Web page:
You are using an outdated browser. Please upgrade your browser to improve your experience.
Just when you thought Southern rock was said and done, along comes Beitthemeans, swaggering out from a dark shed somewhere deep in the pines of Sylacauga, Alabama. The name is fitting for a power trio that is all about boot straps, whether it’s pulling them up or using them to beat their way out of a smoldering genre that could benefit from a whipping or two. With swelling riffs, bluesy throwbacks and a lead singer with a screech that must be part owl, BITM certainly cracks the whip on Southern rock.
Bassist Casey Wilson, drummer Nathan Kelley and singer/guitarist Josh Jones partnered with Birmingham’s Ol Elegante studios and producer Lester Nuby for the band’s latest effort, Head Held High.
It’s a natural pairing, considering Nuby’s roots in alternative Southern rock. He currently plays in a Birmingham-based band called Vulture Whale, was a founding member of the band Verbena and has worked extensively with folks like Amy Ray and Dave Grohl.
“They’re Southern rock, no doubt, but with a hint of the occult,” Nuby says. “And, lyrically it’s completely truthful…singing songs about salvation and sin, about getting by in crazy, small-town Alabama.”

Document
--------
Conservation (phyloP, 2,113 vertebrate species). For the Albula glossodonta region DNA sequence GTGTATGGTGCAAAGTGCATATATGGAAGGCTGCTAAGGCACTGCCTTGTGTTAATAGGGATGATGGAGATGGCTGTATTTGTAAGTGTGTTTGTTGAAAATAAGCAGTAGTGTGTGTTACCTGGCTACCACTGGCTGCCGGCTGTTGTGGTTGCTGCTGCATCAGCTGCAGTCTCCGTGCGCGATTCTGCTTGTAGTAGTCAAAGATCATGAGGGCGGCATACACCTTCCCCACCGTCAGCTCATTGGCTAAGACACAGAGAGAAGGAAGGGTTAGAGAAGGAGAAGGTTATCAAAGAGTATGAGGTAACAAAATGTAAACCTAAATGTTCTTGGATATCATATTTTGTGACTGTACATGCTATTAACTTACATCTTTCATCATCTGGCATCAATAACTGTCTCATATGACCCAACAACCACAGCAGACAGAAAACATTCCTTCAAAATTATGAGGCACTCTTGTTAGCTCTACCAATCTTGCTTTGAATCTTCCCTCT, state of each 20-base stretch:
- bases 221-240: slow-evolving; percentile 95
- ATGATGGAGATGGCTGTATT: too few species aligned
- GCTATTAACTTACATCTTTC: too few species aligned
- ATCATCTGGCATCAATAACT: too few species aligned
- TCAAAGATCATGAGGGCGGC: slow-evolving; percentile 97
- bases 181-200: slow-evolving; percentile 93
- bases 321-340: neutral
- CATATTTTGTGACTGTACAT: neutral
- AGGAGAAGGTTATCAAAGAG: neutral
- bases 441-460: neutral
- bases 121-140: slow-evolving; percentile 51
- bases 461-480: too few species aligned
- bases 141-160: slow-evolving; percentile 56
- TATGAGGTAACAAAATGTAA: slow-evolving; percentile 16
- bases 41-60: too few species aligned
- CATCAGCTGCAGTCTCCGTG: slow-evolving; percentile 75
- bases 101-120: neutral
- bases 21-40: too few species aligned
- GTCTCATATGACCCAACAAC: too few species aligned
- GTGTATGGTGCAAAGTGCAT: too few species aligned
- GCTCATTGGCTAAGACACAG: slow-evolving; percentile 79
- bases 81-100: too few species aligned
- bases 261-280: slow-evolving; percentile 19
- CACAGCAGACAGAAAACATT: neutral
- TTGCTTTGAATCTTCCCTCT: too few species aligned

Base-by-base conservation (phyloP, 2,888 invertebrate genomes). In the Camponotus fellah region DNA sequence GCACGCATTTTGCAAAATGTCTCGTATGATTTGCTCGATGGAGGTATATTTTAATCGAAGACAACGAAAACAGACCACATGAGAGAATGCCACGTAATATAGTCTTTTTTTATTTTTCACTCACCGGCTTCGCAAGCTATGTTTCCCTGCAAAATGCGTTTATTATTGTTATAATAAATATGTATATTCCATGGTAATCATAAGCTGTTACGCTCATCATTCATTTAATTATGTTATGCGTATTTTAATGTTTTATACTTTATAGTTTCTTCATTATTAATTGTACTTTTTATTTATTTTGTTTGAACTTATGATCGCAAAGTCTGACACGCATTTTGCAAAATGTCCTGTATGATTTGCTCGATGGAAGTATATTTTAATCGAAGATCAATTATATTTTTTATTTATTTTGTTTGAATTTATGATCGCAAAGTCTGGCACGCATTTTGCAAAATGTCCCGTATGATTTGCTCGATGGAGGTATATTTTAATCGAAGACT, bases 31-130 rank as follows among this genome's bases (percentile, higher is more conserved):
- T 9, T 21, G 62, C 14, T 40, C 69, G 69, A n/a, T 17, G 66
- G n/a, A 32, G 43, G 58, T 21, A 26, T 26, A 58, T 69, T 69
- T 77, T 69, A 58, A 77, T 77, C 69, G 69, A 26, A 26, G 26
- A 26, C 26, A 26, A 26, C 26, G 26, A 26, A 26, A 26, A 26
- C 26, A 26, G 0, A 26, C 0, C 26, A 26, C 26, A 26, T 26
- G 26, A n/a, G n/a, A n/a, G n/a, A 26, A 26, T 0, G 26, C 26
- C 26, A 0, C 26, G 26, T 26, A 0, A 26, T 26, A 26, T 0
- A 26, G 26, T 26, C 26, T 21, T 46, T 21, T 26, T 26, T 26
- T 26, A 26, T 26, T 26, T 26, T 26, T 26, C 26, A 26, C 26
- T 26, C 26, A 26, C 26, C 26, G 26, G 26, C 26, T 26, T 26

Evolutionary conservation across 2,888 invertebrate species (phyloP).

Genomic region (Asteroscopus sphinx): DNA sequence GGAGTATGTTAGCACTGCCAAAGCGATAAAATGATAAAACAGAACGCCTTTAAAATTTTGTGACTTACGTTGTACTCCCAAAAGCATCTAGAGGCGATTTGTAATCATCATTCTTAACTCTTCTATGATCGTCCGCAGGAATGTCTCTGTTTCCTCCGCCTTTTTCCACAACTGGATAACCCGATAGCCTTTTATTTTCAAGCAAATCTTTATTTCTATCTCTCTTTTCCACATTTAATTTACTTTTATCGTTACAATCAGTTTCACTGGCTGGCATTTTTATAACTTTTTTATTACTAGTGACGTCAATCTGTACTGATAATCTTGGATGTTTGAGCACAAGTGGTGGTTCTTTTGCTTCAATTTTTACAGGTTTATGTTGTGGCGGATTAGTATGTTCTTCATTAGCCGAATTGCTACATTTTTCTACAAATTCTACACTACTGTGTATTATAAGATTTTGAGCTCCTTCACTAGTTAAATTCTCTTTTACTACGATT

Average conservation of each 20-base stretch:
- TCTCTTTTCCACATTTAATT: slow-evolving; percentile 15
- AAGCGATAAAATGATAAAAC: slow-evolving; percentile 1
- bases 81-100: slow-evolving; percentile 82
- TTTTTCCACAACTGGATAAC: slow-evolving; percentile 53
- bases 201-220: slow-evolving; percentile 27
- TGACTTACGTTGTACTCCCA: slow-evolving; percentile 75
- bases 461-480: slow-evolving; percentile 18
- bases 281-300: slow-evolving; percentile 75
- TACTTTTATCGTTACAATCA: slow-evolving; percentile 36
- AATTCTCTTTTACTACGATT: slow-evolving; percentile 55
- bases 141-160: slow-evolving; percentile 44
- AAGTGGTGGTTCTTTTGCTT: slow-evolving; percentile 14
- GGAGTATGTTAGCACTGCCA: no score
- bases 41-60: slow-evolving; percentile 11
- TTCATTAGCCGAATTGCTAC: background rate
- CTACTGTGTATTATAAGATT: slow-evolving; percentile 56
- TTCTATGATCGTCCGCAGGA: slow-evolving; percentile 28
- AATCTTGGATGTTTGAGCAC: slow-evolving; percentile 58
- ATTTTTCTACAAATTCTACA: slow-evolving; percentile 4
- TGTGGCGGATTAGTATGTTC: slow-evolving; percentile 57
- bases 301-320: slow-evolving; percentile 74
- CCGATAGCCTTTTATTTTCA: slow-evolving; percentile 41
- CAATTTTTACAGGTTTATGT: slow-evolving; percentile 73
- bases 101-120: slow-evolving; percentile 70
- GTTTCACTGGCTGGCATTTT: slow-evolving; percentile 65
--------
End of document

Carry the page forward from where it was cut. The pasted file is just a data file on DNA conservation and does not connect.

It doesn’t hurt either, that Jones’ startling scream is a full-on invocation to the dirty ghosts of rock and roll’s past, present and future. The band challenges all that has been and is to come of Southern rock and roll, making Head Held High a revival of sorts. Instead of resting on the laurels of the music royalty they admire: Son House, Led Zeppelin, The Allman Brothers, Soundgarden, Nirvana, BITM left inspiration at the shed door and emerged on their own time, only after capturing a hell-bent sound they could claim as their own. And that’s what rebel punks should do.